Brazilian Stocks Slump as Vale Declines After China Trade Data

  • Commodity producers fall as the Asian country's trade slowed
  • Miner follows drop of iron ore to lowest in seven years

Brazilian stocks fell for a third straight day as raw-material producers tumbled following a report that showed trade dropped in China, the biggest foreign buyer of goods from the Latin American nation.

Vale SA, the world’s largest iron-ore miner, plunged to a 12-year low as the price for the raw material used to make steel declined to its lowest level in seven years. China’s exports fell for a fifth month and imports slumped for a record 13th straight month, albeit at a slower-than-estimated pace, the country’s customs administration said Tuesday.

The report adds to the grim outlook for companies in Brazil that are also struggling with a drop-off in domestic demand as unemployment climbs amid the longest recession since the Great Depression. Analysts expect Brazil’s economy to contract 3.5 percent this year and 2.31 percent in 2016, a central bank survey released Monday shows.

"There’s a lot of bad news coming from everywhere for investors in Brazil," Jason Vieira, the chief economist at Infinity Asset Management, said from Sao Paulo. "It’s hard to remember such bad times for our market."

The Ibovespa fell 1.7 percent to 44,443.26 at the close of trading in Sao Paulo as all except seven of its 63 stocks fell. The index traded at 10.3 times estimated earnings, which is 15 percent below the ratio of an MSCI gauge of emerging-markets shares. Data from the exchange showed foreign investors took 818.6 million reais ($215.1 million) out of Brazilian equities in the first week of this month.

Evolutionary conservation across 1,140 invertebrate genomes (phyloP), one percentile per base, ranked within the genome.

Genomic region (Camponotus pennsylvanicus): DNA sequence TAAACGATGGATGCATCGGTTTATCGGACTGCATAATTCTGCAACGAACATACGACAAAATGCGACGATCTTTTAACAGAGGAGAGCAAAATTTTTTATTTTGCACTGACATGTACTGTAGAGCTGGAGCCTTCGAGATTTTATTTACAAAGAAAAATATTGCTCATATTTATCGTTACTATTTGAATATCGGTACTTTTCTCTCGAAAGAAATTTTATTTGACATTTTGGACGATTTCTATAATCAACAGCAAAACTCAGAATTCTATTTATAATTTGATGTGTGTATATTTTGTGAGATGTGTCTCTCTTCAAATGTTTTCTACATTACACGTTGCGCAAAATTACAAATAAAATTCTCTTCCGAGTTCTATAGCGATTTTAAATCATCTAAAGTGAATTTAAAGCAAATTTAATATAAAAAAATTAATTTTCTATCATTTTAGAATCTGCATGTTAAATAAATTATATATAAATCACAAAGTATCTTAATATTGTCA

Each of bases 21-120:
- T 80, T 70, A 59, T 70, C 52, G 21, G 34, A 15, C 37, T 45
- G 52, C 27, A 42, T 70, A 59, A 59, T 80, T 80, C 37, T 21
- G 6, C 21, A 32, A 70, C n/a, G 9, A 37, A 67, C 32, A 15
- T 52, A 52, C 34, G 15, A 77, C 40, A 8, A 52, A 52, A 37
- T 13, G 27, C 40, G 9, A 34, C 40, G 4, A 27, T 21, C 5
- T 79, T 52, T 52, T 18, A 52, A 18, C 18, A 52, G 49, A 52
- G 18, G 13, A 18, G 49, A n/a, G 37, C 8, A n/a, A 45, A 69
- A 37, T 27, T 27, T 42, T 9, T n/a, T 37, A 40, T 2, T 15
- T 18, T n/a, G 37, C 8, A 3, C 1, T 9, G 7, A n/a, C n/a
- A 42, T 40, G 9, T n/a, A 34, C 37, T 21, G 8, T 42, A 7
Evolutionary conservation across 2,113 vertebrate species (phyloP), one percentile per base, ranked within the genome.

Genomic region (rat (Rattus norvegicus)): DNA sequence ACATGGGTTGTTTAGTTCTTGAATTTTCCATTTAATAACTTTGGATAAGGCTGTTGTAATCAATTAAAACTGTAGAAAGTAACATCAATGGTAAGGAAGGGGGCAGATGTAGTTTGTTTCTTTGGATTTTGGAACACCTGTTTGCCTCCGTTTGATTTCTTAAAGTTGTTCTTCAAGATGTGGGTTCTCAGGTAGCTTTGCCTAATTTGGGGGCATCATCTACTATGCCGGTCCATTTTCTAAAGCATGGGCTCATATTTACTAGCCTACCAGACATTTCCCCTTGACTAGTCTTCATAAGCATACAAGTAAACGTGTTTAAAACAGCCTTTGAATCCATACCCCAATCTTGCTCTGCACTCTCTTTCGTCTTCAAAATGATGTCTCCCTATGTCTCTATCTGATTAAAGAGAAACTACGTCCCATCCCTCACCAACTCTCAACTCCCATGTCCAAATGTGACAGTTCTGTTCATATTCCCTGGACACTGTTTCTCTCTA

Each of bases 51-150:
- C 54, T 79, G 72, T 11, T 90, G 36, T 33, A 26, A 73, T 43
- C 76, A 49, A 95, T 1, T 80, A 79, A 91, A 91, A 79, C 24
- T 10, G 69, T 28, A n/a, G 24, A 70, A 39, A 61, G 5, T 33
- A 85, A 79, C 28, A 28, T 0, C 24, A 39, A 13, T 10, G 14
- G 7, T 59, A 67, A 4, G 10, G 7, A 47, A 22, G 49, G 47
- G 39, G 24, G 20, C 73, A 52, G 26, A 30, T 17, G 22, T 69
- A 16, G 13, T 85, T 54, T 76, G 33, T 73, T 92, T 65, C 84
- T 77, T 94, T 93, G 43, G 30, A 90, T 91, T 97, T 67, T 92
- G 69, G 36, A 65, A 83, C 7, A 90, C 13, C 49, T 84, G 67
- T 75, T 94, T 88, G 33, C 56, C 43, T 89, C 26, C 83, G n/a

Vale’s shares slid 5.3 percent to 9.32 reais, leading losses on an MSCI gauge of Brazilian raw-materials producers, which slumped to the lowest since May 2004.

The Ibovespa is poised to post its third consecutive year of losses as a political crisis fueled by a corruption scandal undermined President Dilma Rousseff’s efforts to trim a growing budget deficit. Brazil has suffered four credit-rating downgrades on Rousseff’s watch as a slump in commodity prices throttled the economy and the government increased spending to try to jump-start growth, eroding fiscal accounts.

The president is now fighting to avoid impeachment on allegations that she breached Brazil’s fiscal responsibility law in 2014 and 2015 and that her campaign received funds stemming from fraudulent activities. She denies any wrongdoing. A letter from Vice President Michel Temer spurred speculation there’s a growing rift between the two, which could make her removal from office easier. While investors in the past have been split about whether impeachment would be positive for Brazil, many now say it may be the only way to resolve a months-long political stalemate.

"Tension has increased a lot, and we need to find a solution to this paralysis urgently," Vieira said.

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